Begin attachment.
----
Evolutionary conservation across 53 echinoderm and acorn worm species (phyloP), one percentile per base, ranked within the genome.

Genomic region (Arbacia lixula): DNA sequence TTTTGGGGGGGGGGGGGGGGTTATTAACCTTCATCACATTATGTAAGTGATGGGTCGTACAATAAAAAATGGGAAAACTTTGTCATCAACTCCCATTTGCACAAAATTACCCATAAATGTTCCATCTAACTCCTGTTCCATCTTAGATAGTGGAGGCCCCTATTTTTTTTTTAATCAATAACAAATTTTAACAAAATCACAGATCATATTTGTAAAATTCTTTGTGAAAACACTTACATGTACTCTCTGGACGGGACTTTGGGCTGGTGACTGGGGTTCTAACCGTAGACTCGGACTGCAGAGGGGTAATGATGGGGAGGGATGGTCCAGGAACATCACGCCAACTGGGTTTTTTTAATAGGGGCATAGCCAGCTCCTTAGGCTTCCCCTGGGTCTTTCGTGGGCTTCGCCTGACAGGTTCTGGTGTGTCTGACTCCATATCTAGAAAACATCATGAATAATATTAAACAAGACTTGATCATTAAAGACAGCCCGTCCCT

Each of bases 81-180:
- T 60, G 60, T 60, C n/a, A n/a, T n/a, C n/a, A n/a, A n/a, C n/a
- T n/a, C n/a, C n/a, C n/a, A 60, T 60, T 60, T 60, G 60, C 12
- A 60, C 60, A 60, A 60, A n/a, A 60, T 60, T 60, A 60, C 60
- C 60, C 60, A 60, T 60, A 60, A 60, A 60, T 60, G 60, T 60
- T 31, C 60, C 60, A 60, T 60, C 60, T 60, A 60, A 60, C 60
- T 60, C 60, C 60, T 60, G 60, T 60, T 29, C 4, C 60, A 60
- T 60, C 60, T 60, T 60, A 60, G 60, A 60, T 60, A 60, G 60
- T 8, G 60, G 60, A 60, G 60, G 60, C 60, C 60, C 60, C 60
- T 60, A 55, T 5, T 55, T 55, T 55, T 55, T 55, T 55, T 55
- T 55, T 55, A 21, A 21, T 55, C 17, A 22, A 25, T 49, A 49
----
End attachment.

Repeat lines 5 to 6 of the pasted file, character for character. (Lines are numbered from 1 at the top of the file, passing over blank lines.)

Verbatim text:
- T n/a, C n/a, C n/a, C n/a, A 60, T 60, T 60, T 60, G 60, C 12
- A 60, C 60, A 60, A 60, A n/a, A 60, T 60, T 60, A 60, C 60